This area of the website is my hobby blog, it contains articles about games that I have enjoyed playing together with paining and model making articles.
This is a model of a fantasy style 28mm Coaching Inn that I have 3D printed and painted from a design by Printable Scenery. Printable Scenery are a New Zealand based company that produce some excellent 3D design files for fantasy, historical and Sci-Fi buildings. As they are digital designs the buildings can be rescaled by the customer and printed out to suit any figure scale. I have rescaled some of these buildings to print at 10mm (Warmaster) scale as well. I do all of my 3D printing using a material called PLA, this is a corn based product that does not produce a smell when being used and is very economical. PLA costs between £14 - £20 per kilogram spool, this model weighs around 600g so would have cost £8.40 in material to print. 3D printing is a very slow process. The coaching Inn took over 30 hours to print, spread over a week, but I think the results are definately worth the wait, and in truth even at this speed my 3D printer can print terrain far quicker than I have time to assemble and paint.
This is the front view of the Inn. The Inn consists of a main Inn area, a side annex and a row of open stabling with a thatched roof.
The back of the Inn features a lean to wood shed, an overhanging first floor bay window and a nice run of dormer windows.
I was very pleased with the kit and the way that it has painted up and would rate the design as 9 out of 10. There were three small areas that I felt could be improved on the design. These are the inclusion on an Inn sign, staircase and front door to main Inn building.
The kit is designed to be assembled as three layers. Here we can see what it looks like with the roof removed. As there was not an opening in the floor for a staircase to the ground, I have added a wooden trapdoor to represent where the stairs exit.
This is a view of the ground floor. Very nice floorboard detailing. As the kit did not include a staircase, I found a free standing design from another kit, measured the height of the ground floor wall and rescaled the design to fit correctly and glued it in place with superglue.
The Inn sign was also made from wood, with a hanging sign based on an image of a real Inn sign from the Internet.
This is a lovely kit, great for skirmish action. I have already got plans for using it as the centre piece in a Burrows and Badgers scenario and with a different Inn sign ast the Prancing Pony for a Lord of the Rings scenario.
Just before Christmas I plunged into the then unknown world of 3D printing with a Flashforge Creator Pro 2 printer. I did not really know anything about it, so decided to use a piece of software called Simplify 3D that made it very easy to get started straight away. I had backed the Indigogo campaign forPrinted Scenery's OpenLock dungeon tile system which is called Rampage. There are so many different dungeon tile pieces to choose from in the Rampage set that it would be easy to get distracted by printing out random tiles that look good so I decided that I would play the Dwarf Kings Quest from Dungeon Saga by Mantic Games and print out the 3D tiles and walls needed for each scenario before playing it.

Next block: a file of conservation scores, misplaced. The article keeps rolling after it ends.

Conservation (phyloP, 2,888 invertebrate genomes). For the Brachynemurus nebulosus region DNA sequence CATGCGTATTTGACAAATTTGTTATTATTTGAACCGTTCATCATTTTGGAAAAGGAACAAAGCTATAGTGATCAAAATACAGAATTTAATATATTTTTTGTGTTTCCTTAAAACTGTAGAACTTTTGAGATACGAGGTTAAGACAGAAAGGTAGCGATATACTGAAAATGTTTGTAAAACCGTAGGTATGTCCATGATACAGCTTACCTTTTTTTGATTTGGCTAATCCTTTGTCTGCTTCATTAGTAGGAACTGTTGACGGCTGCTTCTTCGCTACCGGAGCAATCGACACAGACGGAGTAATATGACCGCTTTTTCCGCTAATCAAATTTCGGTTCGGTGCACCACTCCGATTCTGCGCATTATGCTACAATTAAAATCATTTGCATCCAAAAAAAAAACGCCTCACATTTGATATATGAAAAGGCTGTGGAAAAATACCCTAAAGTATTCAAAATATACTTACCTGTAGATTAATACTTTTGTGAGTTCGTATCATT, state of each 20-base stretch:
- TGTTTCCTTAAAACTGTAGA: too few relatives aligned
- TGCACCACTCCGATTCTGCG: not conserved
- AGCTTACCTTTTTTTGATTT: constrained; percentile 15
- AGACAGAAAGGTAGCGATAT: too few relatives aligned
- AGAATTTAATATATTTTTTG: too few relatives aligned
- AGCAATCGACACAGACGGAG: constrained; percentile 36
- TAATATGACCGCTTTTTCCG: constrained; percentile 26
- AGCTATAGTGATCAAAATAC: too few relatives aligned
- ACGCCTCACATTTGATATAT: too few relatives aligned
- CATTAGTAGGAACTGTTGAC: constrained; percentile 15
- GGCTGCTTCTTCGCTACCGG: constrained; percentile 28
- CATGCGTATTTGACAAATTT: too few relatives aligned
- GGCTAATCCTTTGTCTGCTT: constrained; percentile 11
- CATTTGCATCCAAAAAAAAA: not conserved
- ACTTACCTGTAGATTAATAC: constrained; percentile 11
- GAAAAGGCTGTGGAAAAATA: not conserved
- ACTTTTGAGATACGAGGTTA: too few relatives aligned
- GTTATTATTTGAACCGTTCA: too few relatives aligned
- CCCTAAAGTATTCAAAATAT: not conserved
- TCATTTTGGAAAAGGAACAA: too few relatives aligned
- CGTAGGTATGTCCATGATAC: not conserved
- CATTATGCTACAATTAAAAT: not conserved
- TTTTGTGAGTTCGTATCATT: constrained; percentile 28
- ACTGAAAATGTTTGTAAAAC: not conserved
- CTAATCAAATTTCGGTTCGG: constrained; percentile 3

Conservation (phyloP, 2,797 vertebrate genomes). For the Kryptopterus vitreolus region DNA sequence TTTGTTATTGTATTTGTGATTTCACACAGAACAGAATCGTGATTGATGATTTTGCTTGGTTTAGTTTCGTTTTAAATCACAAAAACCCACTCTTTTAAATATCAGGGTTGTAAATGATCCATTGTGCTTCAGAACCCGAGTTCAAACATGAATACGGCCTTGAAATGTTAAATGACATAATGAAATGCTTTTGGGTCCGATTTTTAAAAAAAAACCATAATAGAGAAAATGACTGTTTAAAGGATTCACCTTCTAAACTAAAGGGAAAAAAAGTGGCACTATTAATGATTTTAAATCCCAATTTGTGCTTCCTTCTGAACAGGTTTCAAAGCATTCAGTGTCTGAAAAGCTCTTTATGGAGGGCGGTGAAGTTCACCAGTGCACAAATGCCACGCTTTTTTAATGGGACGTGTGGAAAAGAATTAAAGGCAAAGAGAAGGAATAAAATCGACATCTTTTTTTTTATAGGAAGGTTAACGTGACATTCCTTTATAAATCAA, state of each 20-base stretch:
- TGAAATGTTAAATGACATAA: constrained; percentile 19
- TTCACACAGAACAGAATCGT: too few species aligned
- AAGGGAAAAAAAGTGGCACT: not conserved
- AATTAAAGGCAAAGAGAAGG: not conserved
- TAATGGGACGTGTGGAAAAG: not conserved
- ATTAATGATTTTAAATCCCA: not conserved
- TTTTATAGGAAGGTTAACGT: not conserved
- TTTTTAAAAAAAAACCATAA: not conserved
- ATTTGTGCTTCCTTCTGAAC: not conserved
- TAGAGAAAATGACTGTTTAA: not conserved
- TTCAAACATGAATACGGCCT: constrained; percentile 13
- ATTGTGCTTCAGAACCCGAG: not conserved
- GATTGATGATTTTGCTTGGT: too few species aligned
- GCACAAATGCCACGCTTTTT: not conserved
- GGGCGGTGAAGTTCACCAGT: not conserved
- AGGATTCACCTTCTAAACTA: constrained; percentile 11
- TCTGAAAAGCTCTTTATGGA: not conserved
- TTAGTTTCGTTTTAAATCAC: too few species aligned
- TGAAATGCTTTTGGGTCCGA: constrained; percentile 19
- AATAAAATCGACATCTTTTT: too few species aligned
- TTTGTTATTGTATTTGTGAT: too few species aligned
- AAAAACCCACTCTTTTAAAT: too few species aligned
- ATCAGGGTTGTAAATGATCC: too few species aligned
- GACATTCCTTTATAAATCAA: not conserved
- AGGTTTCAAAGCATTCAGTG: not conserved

The first introductory scenario, Journey from the West saw our two heroes Orlaf the Barbarian and Rordin the Dwarf battling skeletons to gain entrance to the Necromancers dungeon. The scenario was very straightforward, introducing combat and movement mechanics. The tokens seen above represent piles of bones that the Overlord can use to raise skeletons and other horrors.
It is not long before Orlaf and Rordin are locked in desperate combat and face additional skeletons joining the fight, raised from bone piles behind them.
I really like the Dungeon Quest combat mechanics, which I found very intuative. Each character (or monster) has a combat statistic which determines how many dice they get to roll. This can be modified by tactical factors such as being outnumbered, attacked in the rear, wounded etc. Characters also have an armour value that represents how difficult it is to wound them. In combat the attacker and defender roll the number of D6's determined by their combat statistic, a skeleton for example has 2 dice, Rordin the Dwarf has 4. Any dice that do not beat your foes armour class are counted as 'Feeble' and are discarded. Then the attacker and defender line their dice up from highest to lowest. Any of the attackers dice that beat the paired defenders dice cause a wound.
Rordin the Dwarf gets stuck into the skeletons. He can easily defeat one or two, but as they gang up on him things become more desperate and he is reduced to a single wound. One more hit and he will be 'crippled' and the evil overlord will have won!
Orlaf the Barbarian comes to the Dwarves assistance allowing him to break off from combat before ho lost his last wound.
Both of our heroes make it to the door, and begin to batter it down. Normal (or 'mundane') locks are attacked like a foe in combat. This particular lock has a defense of 2 dice and an armor class of 2.
Just as the next wave of skeletons is about to fall on our heroes the mighty door gives way and our heroes escape, barring the door behind them.
I have printed by Dungeon Tiles using PLA ( a type of plant based plastic) and have painted them to look like limestone using Sandtex Masonry paint. After undercoating with a spray primer, I painted all over with Sandtex Bitter Chocolate before drybrushing with Sandtex Mid Stone, followed by Ashen Green.
For further information about Mantic's Dungeon Quest miniatures / board game click here.
All of the miniatures in the photographs have been remounted on to Sally 4th's Clear perspex bases because I love the way that the miniatures blend with the scenery when they are on clear bases. Click here for further details about clear bases.